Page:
Seeing the light on state spending priorities
Alaska Older Veterans Report
I was pretty hard on the well intending elected officials who are trying to expand Medicaid to the uninsured in the in my article last month. My objections were based on my concern for the cost to the state in a time when future revenues are going to be limited and uncertain. Having been taken to the woodshed more than once in my life, this time I have finally have seen the light. I am not sure if it was a blinding light or a burning bush, but my religious epiphany occurred just the same.
I had not realized the upside to having all the state’s revenue earmarked for insurance and retirement payments. The last session, I watched most of the committee hearings on Alaska public antenna TV during my breaks from writing. I was so shattered and moved by the testimony from the island dwellers of Alaska about the hardships they would have to endure if a ferry wasn’t available to them whenever they decided to travel to Costco. I didn’t know. I am now convinced that spending half of the transportation budget on the ferry system isn’t enough. Who knew? Thank God for public broadcasting.
In three years, all the hate and discontent caused by the fussing over who gets what in the capital budget will be over. Won’t be a capital budget, no need to fuss. PERS, TERS and Medicaid will have to be paid as well as those folks who run the program. Contractual obligations must be paid. Local services once provided by the state will be paid by local taxpayers. School bonds now mostly paid by the state will be a thing of the past. When your rent or house payment shoots up a couple hundred bucks a month, remember it’s for the kids who are our future.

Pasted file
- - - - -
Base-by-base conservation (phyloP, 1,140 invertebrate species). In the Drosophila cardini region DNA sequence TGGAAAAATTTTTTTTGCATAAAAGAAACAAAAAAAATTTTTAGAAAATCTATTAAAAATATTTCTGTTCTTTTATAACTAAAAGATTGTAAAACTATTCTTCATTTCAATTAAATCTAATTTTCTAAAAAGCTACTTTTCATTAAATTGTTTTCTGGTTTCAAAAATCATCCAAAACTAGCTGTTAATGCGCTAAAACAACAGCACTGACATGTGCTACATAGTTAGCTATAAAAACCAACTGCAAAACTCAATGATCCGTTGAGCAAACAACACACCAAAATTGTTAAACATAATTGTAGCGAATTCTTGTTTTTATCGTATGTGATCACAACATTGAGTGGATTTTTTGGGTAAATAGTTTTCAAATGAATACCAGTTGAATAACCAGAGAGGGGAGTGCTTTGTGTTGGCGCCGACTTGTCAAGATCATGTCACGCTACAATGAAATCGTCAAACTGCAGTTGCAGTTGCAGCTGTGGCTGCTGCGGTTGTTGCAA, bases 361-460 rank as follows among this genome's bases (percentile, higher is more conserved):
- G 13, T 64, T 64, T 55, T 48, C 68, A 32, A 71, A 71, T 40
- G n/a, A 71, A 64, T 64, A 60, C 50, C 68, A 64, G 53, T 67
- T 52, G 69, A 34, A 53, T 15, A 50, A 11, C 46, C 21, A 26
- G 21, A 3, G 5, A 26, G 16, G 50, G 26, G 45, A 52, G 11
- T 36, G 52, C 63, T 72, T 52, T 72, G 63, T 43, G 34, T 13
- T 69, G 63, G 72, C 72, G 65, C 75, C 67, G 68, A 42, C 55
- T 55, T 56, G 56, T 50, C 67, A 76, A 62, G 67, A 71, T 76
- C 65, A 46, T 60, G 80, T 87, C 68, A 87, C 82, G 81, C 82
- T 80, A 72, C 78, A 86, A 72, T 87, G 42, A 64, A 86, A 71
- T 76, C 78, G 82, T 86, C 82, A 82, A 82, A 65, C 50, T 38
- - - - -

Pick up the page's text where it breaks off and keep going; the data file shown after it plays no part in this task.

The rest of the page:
This doesn’t affect you, you say, because you live in an unincorporated borough with no local tax? Just because the legislature hasn’t exercised their power and authority to act as your assembly and levied a local sales tax doesn’t mean they won’t in the future. The PFD checks will be taken for the greater good. I could go on, but you get the picture. No such thing as a free lunch.
In a related subject, the VA announced that the disability hearing waiting list is now at a historical low of 100,000. I feel so much better for the vets but, of course, I am not one of the 100,000 who is waiting on a disability hearings decision. The fact the VA trimmed the list by just rejecting some veterans’ claims in 60 seconds or less is beside the point. Bonus goals must be met at all costs.
Mike Dryden is a retired Army Major and current board member of Older Persons Action Group, Inc.